Difference between revisions of "Tourmaline"

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(Refractive index: added info on Kerez effect and deleted that it was just for green stones)
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The indices of refraction increase with higher iron content.
 
The indices of refraction increase with higher iron content.
  
Probably due to thermal shock, some stones may show 4 (or even 8) different values per reading. This effect is sometimes seen in green tourmalines and is named the "[[Refractometer#Kerez_effect|Kerez effect]]".
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Probably due to thermal shock (and/or heat treatment), some stones may show 4 (or even 8) different values per reading. This effect is named the "[[Refractometer#Kerez_effect|Kerez effect]]". Careful recutting of the stone will reveal that it is an outer-edge phenomenom [Dietrich, 1985].
  
 
===Polariscope===
 
===Polariscope===

Revision as of 07:26, 8 October 2007

Tourmaline
Chemical composition Complex borosilicate
Crystal system Trigonal
Habit Trigonal prisms with convex faces
Fracture Conchoidal
Hardness 7.5
Optic nature Uniaxial -
Refractive index 1.62 - 1.64
Birefringence 0.014-0.021 (up to 0.039)
Dispersion Low, 0.018
Specific gravity 3.06 (3.01-3.11)
Lustre Vitreous
Pleochroism Weak to strong
Bi-color tourmaline
Photo courtesy of Lembeck Gems

Tourmaline is an extremely complex borosilicate that occurs in more than 100 colors. It is hard and durable and very well suited for jewelry. It is a pyroelectric mineral, meaning that when warmed, it attracts dust and other lightweight particles. The Dutch later noticed this property and called the crystals "aschentreckers," and used them to pull ashes out of tobacco pipes. It wasn't introduced into Europe until the early 1700's, when it was imported from the Ceylon by the Dutch. Shortly thereafter it was declared a stone of the Muses, inspiring and enriching the creative processes. It was a talisman for artists, actors and writers. Today, it is mined extensively in South America, East Africa, and in San Diego County, California.

Tourmaline group

Tourmaline is a large group consisting of complex borosilicates.

Species

Only 5 species of tourmaline are of real importance to gemologists.

From the above 5, elbaite is the most important one. Discrimination between elbaite and liddicoatite is usually not attempted.

Varieties

There are many, mainly color, varieties of these species.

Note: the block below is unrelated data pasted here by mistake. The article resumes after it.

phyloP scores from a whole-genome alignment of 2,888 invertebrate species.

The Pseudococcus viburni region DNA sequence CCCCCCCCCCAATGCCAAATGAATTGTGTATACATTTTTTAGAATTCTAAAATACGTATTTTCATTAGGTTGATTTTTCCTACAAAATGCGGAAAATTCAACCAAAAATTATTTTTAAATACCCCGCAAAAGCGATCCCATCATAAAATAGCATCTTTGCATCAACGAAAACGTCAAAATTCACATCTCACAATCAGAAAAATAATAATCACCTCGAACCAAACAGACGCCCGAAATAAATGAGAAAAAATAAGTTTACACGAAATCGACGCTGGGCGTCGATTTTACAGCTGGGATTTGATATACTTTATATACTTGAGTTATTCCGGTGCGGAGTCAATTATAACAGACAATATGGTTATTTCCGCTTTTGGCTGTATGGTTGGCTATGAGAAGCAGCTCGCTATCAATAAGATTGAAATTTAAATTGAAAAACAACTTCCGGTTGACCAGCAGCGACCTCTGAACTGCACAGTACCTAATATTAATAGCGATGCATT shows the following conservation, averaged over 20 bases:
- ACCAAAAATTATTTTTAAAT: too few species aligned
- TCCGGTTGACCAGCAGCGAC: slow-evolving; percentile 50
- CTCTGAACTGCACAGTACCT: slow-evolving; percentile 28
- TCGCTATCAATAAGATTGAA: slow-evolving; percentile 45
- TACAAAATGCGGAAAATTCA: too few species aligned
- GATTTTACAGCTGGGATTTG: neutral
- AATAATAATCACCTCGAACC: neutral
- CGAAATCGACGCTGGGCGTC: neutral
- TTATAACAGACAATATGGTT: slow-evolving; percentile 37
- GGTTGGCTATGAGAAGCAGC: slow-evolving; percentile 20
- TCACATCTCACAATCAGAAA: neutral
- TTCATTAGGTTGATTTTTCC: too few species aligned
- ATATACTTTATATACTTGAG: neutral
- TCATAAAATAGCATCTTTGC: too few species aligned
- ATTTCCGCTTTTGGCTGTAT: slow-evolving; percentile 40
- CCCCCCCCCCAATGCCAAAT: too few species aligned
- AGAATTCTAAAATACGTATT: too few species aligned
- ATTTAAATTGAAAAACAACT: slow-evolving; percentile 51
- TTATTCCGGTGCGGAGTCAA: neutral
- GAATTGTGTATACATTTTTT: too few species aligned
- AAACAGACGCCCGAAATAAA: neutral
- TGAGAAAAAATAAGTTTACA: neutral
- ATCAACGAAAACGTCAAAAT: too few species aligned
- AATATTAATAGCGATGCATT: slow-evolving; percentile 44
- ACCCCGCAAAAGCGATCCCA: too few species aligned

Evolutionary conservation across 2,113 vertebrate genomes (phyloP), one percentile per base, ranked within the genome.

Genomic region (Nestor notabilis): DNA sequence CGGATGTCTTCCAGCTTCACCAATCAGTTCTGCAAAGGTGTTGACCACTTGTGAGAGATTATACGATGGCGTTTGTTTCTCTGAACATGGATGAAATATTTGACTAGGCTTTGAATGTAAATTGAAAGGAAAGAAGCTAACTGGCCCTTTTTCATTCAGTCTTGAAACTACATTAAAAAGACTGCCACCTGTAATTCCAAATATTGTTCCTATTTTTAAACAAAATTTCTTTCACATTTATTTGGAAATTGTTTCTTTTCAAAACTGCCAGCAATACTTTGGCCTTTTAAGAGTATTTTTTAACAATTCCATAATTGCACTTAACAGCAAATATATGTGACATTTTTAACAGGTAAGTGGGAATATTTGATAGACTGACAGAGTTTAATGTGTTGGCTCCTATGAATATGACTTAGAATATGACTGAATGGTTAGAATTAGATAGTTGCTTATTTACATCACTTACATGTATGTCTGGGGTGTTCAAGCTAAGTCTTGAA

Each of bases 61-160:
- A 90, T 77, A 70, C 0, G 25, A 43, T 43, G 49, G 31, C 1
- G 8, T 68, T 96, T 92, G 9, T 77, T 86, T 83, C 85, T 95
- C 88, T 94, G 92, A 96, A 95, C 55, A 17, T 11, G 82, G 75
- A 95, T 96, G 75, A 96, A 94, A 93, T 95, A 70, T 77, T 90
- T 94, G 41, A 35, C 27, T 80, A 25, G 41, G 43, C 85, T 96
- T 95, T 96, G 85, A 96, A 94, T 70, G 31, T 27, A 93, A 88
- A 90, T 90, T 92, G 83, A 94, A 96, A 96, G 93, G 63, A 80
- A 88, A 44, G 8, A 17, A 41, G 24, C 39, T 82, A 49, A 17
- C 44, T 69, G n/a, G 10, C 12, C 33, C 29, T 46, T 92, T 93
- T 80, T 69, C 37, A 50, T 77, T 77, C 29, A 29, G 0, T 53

Color varieties (names apply to all species).

Other varieties.

  • Paraiba - neon colored elbaite tourmaline (color due to copper and manganese)

Diagnostics

Color

Tourmaline occurs in almost any color. Bi-colored specimens and "watermelons" are common.

Refractive index

The refractive index of tourmaline lies between 1.610 and 1.698 (usually between 1.62 and 1.64) with a birefringence up to 0.039 (usually 0.019).
nω = 1.631-1.698, nε = 1.610-1.675, optic sign is negative.
The indices of refraction increase with higher iron content.

Probably due to thermal shock (and/or heat treatment), some stones may show 4 (or even 8) different values per reading. This effect is named the "Kerez effect". Careful recutting of the stone will reveal that it is an outer-edge phenomenom [Dietrich, 1985].

Polariscope

Some dark colored tourmalines have a so called "closed axis" due to strong selective absorption in the direction of the optic axis and an interference figure may be hard (if not impossible) to find in that case.
Lighter colored stones may be cut with the optic axis perpendicular to the table and good interference figures can be found there.

Some tourmalines show pseudo biaxial interference figures on lateral rotation (with a 2V up to 10°).

Magnification

Tourmalines can be of type I to type III clarity grades.
Typical inclusions are:

  • Trichites (small thread-like twists)
  • Flattened liquid channels running parallel to the optic axis.

Phenomena

  • Cat's-eyes

Treatments

Tourmalines may be heat treated to around 700° C to lighten the color, this is a stable alteration.
Other treatments are irradiation (stable) and waxing of surface imperfections. The latter treatment is not stable.

Sources

  • Gems, Their Sources, Descriptions and Identification 4th ed. (1990) - Robert Webster ISBN 0750658568 (6th ed.)
  • The Tourmaline Group (1985) - Richard Dietrich ISBN 0442218575